Nate KucsmaNate Kucsma is the Director of Research for Advertising Specialty Institute. Nate authored this post for Staples Promotional Products diving into the research conducted by ASI®.

What is the ASI Impressions Study?

The ASI® Ad Impressions Study was first launched in 2006 by ASI’s research team to provide powerful data that shows how branded merchandise plays a key role in business branding needs. Each year our reports have shown that advertising specialties are one of the most high-impact, cost-effective advertising mediums around.

How do you measure the impact and cost-effectiveness of promotional products?

We have taken the standard definition of an impression and how these are measured to develop a similar equation for ad specialties. The number of impressions a product makes is derived from multiplying how long a recipient has the product to how many people he comes into contact with each month while using it.

What is new and exciting about this year’s branded merchandise Impressions Study?

This is the 6th year that this particular study has been done, but this year things are a bit different. ASI conducted the first-ever coast-to-coast study of consumers’ usage and opinions of promotional products. Using our methodology, we reached out and received responses from over 120,000 United States consumers who are 18 years old and over. For the first time, we are now able to look at the most influential products by state, for all 50 states, and determine if there are differences in preferences by urban density, gender and age. Additionally, we are also able to determine where and to whom it would be most advantageous for end-buyers to spend a bit more on green or made-in-the-USA products.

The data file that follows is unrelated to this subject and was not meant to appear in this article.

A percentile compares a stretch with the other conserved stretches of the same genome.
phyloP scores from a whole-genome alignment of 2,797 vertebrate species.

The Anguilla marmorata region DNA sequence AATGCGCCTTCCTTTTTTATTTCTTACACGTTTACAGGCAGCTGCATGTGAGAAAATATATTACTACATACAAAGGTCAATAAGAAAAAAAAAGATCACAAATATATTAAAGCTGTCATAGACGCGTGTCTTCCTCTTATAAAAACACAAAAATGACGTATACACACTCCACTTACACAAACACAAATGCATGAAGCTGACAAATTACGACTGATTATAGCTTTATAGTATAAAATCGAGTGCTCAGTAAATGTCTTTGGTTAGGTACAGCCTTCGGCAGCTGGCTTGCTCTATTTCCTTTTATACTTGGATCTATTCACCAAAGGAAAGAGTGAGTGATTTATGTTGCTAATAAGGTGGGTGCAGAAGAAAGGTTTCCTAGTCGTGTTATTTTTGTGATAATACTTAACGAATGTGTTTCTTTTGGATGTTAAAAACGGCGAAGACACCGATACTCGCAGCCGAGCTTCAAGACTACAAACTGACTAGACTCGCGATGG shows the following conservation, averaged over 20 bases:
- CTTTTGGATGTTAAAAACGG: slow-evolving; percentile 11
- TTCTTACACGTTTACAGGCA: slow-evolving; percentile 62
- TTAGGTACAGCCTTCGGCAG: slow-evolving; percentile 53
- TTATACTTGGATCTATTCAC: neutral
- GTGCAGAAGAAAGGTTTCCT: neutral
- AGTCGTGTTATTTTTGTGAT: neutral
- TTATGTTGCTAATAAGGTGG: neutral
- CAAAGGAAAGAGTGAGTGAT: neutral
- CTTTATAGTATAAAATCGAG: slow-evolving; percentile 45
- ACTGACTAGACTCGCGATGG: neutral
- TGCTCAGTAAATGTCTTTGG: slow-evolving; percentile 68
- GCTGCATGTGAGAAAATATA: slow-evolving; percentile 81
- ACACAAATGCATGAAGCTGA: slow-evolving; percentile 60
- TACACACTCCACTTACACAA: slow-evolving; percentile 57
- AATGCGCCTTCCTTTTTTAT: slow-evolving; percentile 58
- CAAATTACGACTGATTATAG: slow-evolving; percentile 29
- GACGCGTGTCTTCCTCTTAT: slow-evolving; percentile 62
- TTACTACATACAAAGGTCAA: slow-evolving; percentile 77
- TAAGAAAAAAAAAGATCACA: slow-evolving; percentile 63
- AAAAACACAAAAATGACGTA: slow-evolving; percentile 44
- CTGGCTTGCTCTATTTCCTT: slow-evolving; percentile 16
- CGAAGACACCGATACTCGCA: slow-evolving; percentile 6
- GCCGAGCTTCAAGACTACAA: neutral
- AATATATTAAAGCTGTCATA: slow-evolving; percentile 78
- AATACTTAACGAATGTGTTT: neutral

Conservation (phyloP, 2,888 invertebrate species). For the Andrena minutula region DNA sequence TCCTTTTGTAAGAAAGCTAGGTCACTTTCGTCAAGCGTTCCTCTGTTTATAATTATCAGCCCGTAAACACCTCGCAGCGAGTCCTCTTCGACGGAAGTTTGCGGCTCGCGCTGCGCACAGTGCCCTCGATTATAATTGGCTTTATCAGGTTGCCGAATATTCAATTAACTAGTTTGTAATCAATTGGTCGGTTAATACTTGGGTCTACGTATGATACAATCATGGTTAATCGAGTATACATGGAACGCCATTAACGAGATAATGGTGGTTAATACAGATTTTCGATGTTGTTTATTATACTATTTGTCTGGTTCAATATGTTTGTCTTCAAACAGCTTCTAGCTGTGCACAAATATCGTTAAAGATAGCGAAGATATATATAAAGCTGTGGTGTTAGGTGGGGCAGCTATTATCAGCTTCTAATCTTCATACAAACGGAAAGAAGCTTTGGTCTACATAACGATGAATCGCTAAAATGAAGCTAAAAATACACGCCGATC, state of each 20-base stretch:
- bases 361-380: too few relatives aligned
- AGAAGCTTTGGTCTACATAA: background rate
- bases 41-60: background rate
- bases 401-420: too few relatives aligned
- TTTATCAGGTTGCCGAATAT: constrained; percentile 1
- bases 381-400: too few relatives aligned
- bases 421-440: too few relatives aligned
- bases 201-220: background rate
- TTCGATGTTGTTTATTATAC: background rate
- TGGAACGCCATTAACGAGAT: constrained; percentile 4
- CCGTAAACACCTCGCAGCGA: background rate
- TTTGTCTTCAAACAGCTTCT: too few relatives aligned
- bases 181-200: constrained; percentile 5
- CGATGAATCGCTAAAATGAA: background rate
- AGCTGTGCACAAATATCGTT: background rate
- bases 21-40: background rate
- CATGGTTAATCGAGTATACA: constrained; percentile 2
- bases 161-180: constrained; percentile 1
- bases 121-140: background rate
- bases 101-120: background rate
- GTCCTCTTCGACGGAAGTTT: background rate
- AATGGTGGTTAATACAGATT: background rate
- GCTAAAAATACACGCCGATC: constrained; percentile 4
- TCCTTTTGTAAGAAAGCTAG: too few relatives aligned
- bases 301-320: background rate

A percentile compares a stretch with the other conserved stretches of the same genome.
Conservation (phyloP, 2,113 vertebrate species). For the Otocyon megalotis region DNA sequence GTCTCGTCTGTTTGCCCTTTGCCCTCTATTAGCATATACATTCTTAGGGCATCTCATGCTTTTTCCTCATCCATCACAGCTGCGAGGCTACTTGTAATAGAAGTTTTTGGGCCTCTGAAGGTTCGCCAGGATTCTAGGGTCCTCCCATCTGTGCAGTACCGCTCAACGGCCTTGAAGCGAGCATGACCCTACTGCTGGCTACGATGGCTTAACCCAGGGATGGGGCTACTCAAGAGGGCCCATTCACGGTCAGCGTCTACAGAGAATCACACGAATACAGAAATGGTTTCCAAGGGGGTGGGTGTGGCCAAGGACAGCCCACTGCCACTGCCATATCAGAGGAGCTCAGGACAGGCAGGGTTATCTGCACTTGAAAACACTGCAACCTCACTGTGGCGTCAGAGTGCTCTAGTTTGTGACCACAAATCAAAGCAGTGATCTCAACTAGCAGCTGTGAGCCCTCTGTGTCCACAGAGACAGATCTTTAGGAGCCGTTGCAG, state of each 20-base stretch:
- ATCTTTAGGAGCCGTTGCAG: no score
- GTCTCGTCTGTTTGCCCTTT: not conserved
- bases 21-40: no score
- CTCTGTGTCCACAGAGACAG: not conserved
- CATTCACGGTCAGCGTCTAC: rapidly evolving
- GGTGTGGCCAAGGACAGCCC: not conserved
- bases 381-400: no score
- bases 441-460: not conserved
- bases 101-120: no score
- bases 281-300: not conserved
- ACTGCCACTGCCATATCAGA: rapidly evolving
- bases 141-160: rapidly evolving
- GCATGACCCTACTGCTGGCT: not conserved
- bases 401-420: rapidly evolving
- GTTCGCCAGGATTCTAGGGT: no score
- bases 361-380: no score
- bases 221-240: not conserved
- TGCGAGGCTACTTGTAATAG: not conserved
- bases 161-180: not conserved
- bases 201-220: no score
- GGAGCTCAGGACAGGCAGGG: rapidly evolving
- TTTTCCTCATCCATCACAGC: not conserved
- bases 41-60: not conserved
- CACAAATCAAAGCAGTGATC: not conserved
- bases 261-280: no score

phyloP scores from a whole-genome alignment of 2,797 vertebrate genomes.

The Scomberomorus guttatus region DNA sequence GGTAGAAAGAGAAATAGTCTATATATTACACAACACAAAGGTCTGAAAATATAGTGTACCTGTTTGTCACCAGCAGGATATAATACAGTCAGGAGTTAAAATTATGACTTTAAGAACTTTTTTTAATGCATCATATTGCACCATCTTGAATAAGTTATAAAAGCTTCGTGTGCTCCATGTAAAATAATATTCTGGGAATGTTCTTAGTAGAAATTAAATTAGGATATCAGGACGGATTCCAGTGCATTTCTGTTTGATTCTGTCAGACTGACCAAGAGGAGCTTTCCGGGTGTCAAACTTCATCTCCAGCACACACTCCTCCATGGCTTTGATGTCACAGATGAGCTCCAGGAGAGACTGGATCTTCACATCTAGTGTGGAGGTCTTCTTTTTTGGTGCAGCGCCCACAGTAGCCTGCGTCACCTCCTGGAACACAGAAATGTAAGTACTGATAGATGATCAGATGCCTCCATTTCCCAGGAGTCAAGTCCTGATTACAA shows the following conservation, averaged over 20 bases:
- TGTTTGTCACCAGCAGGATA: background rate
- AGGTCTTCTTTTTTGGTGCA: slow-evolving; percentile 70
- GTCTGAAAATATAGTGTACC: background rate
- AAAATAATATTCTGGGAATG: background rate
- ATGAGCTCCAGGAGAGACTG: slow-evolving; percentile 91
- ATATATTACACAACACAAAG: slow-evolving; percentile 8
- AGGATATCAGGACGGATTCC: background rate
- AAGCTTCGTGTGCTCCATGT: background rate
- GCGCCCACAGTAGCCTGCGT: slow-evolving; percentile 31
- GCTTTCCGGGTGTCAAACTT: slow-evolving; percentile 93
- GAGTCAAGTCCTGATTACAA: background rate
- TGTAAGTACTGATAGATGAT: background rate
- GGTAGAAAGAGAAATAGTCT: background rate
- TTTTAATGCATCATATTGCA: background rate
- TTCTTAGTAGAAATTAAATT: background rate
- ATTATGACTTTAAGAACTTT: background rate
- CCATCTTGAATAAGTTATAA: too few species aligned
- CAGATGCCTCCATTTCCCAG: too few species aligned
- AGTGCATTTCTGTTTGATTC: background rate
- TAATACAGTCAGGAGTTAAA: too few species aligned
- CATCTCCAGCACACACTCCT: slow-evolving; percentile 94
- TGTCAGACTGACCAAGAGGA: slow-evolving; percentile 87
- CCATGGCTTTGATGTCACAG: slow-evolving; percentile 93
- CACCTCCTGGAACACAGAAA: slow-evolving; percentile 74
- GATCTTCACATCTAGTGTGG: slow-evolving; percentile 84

The report is divided into four main sections. These are Product SpotlightsInfluence and Impact of Promotional Products, Consumer Behavior, and Impressions.

While each section has their own interesting findings, below are just some of the ones we found to be the most interesting:

 

  • More than five products boast ownership over 50% in the United States. T-shirts, bags, drinkware, outerwear and writing instruments all meet this threshold.10.2
  • Logoed mobile power banks are reported to be owned by about one-quarter of consumers. This percentage is great, especially considering how new these items are in the industry.
  • The cost per impression (CPI) of promotional products can be as low as 1/10 of one cent. The final CPI is dependent on the net cost of the item, but year after year we find this to be lower than nearly any other medium.
  • Gender differences in product ownership are present. As an example, women own more logoed bags than men, while men are more likely to own logoed headwear.
  • Differences also exist by age for product ownership. Those under the age of 24 are most likely to own a logoed USB drive, while those over 55 are most likely to own calendars.
  • There are even differences by region or state. Thirteen different products were selected by residents of each state when asked their most influential promotional product.
  • The potential influence of green products and made-in-the-USA products varies dramatically by region. The U.S. Is not homogeneous in their views of the importance of these, so distributors can now make targeted recommendations to their clients based on their location and the client’s objectives.
  • Promotional products can evoke a wide range of emotions among consumers who receive them. While not all products generate a positive response, the vast amount are, and this, combined with the recall of the advertiser, makes them an especially attractive means of advertising.

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Here from the users directly about their favorite promo products.

We hope that this insight will inspire you to review the 2016 edition of the ASI® Advertising Impressions study.